UNITED STATES—I had a very interesting conversation with a friend this week about relationships and how money plays a big factor in why some relationships falter. Our conversation revolved around the issue of rather its okay for one person to have a separate bank account in addition, to a joint account. My argument was yes. My friend didn’t think it was a wise idea, as she brought up the factor that there is a lack of trust in the relationship.
She did indeed bring up a valid point. Why would you need a separate account if you have trust in your spouse or significant other? My argument was just in case things don’t work out or more so this is emergency money that we always have on hand just in case things get tight. It’s not necessarily an issue of hiding the account for the other person; it’s just to let them know that you have these additional funds on reserve for whatever situation comes to light.
Trust is a crucial factor in any relationship because once the trust is lost, that’s it. Not only is it very difficult to get it back, its difficult to prove to someone that they can trust you after you have betrayed them. This coincides with the two detrimental factors that destroy most marriages: money and cheating. While I think cheating is high on the scale, money seems to be a very high factor in why most marriages dissolve.
The woman who tends to be the financial bearer in a marriage is constantly seeking more of it, without taking accountability for what is being spent; this is my personal experience by the way. It may even open up another debate, whether men or women are better when it comes to finances, but we’ll save that discussion for another column.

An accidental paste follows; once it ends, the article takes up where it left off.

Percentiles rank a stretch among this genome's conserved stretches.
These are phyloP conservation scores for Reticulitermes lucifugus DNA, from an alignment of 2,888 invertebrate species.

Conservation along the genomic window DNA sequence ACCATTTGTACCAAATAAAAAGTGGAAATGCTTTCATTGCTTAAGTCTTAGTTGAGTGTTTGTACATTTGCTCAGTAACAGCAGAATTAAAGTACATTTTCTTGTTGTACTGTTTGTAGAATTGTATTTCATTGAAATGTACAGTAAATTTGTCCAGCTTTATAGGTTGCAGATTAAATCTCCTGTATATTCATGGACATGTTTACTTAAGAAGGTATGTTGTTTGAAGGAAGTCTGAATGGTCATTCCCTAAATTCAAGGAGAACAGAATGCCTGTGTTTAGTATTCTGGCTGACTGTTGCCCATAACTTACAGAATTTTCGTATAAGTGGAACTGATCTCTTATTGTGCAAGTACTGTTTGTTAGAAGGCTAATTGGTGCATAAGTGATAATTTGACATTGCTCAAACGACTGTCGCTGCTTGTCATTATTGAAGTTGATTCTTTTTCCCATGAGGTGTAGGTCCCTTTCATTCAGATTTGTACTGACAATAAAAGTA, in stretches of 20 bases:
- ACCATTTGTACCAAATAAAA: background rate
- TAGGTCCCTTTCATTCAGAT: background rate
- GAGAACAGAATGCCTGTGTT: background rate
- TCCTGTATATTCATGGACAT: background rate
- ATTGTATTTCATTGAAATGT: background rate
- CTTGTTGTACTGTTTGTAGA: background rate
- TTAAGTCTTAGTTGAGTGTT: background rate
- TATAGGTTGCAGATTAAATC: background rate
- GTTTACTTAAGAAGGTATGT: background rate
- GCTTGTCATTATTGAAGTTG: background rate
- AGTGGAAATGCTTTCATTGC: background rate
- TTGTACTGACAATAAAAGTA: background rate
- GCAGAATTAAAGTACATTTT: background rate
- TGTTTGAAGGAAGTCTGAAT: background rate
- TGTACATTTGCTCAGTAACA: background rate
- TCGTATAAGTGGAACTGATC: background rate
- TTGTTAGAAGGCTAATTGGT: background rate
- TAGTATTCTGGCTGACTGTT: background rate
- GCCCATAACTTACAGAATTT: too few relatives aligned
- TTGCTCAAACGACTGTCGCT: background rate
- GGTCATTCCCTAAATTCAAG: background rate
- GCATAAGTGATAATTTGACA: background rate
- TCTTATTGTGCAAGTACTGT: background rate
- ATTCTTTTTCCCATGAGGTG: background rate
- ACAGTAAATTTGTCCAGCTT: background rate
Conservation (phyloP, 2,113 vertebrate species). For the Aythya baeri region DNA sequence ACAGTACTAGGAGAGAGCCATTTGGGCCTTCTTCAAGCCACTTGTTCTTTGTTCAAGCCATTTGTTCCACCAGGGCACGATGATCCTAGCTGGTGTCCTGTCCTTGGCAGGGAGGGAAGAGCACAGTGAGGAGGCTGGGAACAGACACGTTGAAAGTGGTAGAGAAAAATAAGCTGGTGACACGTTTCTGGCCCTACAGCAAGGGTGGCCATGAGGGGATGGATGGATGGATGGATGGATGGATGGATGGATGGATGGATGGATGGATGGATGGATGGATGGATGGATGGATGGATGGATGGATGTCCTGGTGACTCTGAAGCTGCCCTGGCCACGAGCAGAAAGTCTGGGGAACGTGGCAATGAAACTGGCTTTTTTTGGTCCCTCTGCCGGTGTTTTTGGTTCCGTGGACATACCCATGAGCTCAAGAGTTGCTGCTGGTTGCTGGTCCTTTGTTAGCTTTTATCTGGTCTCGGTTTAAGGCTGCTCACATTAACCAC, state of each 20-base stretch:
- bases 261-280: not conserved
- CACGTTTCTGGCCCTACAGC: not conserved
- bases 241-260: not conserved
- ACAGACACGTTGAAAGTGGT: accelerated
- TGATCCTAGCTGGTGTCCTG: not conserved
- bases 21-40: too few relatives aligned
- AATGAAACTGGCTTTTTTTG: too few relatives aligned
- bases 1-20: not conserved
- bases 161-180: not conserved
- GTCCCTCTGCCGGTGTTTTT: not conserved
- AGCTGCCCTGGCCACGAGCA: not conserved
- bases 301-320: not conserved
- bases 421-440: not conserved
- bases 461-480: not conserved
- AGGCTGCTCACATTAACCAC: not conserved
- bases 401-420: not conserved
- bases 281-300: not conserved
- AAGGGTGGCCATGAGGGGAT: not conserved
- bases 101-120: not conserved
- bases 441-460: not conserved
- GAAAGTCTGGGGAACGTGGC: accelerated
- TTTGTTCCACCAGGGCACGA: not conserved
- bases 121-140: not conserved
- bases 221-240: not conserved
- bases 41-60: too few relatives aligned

How exactly does money equate trust? Well it actually doesn’t, but for most couples money provides financial stability. Having that financial stability to some degree is a level of trust because both parties are at a place where they know basic living needs are taken care of. The issue becomes when money fails to be accounted for. If someone brings in $600 a week, that’s $2,400 at the end of the month. Let’s say that person is the primary head of household and takes care of all the bills. Factor in all the expenses and the bills total a little over $400, that’s money that can be put away for savings.
Let’s say for example that the couple pools their money together, and at the end of the month their gross is about $3000. Someone plays the role of accountant in most relationships, and let’s say with that $3000 the bills total over $2000. One party may assume the other party has taken care of all the expenses as nothing has been shut off or garnished at the point. The problem arises when the other party discovers their spouse or significant other hasn’t paid all the bills and they are in the rear. Questions may arise with where the money went and BOOM, the trust has been broken.
“If I continue to give you the money, how am I to know that you will do what you say you do?” All it takes is the slightest hint of doubt to create problems in a relationship. So one white lie, can transform to five or six lies which explode at some point. I’m sure I’m not the only person thinking having a separate bank account is not a bad idea in a relationship because unexpected things happen. That extra income could be a safe cushion when needed. Money=trust. Trust=money. The two are synonymous with each other. If you abuse one you have an effect on the other, especially in relationships. We like to live in a world where we say what counts on the inside matters more than what’s on the outside, but we’re fooling ourselves. Looks, status and prestige are all factors when we are courting someone.
A relationship should never be determined by how much is in the bank account, but we would be fooling ourselves if we thought otherwise because deep down somewhere, how much money you make and what you make plays a role to some degree.
By Trevor Roberts